Saturday, 24 May 2014

Rich mud


I've just bought this Peter Ackroyd book on the Thames, and - like Sol - I am looking forward to cosying up and reading it.

I am very bad at reading books these days (I have yet to finish yours, Sarah, which is why I have not said anything about it recently) because there is always something else to do, and I immediately fall asleep if I read in bed. I need to take books on a boring holiday, but H.I. and me have all but given up on those now, ever since we stopped sun-bathing.

The good thing about Ackroyd's books though, is how you don't need to start at the beginning and keep going until you reach the end. His 'biography' on London is like that - you can dip in and out, which is probably what I will do in the Thames.

What I love about Ackroyd is the way he utilises his vast personal experience and research without ending up with a dry product. You would think it impossible to make a book about a river 'dry', but some people manage to. P.A. has read all these books - you can tell from the bibliographies - and just uses the knowledge to supplement his own personal feelings about the subject, so the places and things he writes about are alive with history.

I have always been attracted to anything in book form about old London - maybe because I am the only member of my immediate family not to have been born there. The Thames has always run through my life as well, and still does.

Think of the Thames and you think of London, but it seems to spring from nearby Cirencester before it passes through old haunts of mine, then on to Henley and through the city before widening out into the sea at the East.

Also, in the period of time I would have most like to have been born - the mid 17th century - it was the prime way of getting from place to place in the capital - there were probably almost as many Watermen plying the river as there are cab-drivers today.

Consequently, late-night revellers would drop things overboard as they stepped into their taxis after a heavily refreshing night out, and these objects drifted down and settled into the tidal mud.

No young man in Shakespeare's day would go out on a night on the town without carrying a sword or long dagger loosely attached to his waist - like a fashion accessory - and 15-inch daggers have been pulled out of Thames mud for centuries. They are still being found.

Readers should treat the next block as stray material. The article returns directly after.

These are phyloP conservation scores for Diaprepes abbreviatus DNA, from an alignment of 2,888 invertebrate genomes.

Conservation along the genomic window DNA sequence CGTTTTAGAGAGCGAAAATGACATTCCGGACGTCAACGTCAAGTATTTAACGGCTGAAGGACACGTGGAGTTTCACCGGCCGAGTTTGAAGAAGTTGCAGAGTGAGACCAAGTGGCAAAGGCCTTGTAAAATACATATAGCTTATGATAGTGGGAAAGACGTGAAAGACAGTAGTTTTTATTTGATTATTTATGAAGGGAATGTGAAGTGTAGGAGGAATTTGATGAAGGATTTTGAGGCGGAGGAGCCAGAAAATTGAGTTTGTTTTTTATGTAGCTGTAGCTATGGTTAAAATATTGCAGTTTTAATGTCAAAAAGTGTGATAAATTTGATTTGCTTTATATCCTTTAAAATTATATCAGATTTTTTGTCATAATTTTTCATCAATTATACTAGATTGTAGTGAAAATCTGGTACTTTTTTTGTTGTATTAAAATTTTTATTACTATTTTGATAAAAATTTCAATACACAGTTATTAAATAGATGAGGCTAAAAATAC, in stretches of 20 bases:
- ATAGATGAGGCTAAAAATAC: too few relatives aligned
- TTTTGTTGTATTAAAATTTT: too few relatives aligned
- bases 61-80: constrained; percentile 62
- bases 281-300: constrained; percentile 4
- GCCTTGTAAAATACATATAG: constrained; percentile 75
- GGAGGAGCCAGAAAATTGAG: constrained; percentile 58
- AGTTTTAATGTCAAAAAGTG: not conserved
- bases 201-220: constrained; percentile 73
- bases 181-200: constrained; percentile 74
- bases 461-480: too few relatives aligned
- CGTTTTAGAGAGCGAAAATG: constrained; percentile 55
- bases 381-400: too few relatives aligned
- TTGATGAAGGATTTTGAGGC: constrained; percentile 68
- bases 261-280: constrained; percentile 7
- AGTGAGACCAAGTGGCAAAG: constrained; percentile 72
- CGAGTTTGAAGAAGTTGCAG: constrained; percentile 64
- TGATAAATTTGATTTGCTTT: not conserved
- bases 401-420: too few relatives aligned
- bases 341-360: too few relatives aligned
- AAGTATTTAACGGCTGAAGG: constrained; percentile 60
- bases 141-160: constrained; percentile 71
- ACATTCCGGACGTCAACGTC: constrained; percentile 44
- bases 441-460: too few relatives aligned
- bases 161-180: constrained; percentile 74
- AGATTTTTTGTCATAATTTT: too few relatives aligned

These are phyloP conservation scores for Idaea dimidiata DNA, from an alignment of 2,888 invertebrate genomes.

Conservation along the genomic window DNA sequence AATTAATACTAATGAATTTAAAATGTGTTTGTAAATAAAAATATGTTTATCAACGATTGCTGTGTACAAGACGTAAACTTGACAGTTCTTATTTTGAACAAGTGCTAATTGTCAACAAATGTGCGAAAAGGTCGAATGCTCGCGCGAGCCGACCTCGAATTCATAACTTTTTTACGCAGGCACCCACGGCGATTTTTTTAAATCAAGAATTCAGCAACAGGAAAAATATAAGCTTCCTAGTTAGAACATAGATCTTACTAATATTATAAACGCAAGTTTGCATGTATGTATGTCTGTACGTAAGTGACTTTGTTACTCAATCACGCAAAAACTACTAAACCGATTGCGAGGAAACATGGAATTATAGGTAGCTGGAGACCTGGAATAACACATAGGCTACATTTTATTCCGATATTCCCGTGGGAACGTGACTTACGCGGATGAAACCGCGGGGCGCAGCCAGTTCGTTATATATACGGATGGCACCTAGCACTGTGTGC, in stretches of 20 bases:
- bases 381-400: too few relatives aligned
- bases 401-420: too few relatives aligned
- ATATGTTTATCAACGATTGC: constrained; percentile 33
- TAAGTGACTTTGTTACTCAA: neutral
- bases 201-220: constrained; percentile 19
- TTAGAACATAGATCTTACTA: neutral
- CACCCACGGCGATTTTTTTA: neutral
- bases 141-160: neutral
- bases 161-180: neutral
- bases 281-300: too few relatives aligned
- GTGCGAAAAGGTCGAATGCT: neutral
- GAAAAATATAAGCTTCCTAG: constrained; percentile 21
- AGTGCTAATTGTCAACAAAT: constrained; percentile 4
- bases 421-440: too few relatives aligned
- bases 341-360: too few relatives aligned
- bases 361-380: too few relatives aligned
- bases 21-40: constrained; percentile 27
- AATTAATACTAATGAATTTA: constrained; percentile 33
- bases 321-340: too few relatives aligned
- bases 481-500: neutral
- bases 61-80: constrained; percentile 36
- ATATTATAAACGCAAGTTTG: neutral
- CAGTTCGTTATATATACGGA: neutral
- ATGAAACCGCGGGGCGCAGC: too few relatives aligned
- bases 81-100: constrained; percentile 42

I want one, and I still regret not buying one I saw in a shop some years ago, for a very reasonable price.

You have to forgive my escapist romanticism - it comes in many forms, and the forms come in many prices, from free to a year's income. This book originally cost £25.

Today, I intend to get one of those LED lights that you can attach to the top of a book to read it in bed.

I think I know what is going to happen though. I will get about three paragraphs in, then wake up with the cover of it imprinted on my face, wondering what that eery pool of light is at the top of the pillow.

29 comments:

  1. A few years ago I saw a wonderful exhibit at the Tate Modern of debris found when dredging the Thames. Not sure if it is still there, but I found it fascinating.

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    1. Next time I go, I'll look out for it, but I think they've had a huge re-furb recently.

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  2. I LOVE The Thames Tom …. whenever we go to London, which is a lot as it's only 20 minutes away, we always take the boat whenever possible. If we go to see something at the O2 , we go by boat …. a visit to Kew, we go by boat …. anytime it's possible, we take the boat. It's so much nicer than the tube !! I think that you've got the picture now that we use The Thames whenever possible.
    You need to get a metal detector and permission to use it along The Thames ….. you will probably find a nice 17th century dagger or sword !! There is always lots of booty to be found around The Tower of London and Traitors Gate too. XXXX

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    1. Some East City office workers go to a little beach and sunbathe on it at lunchtime - I think you have to know how to get to it. The further East you go, the richer the mud and the older the finds.

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    2. Visiting football supporters at Craven Cottage have been known to fall in off the south stand when their team scores.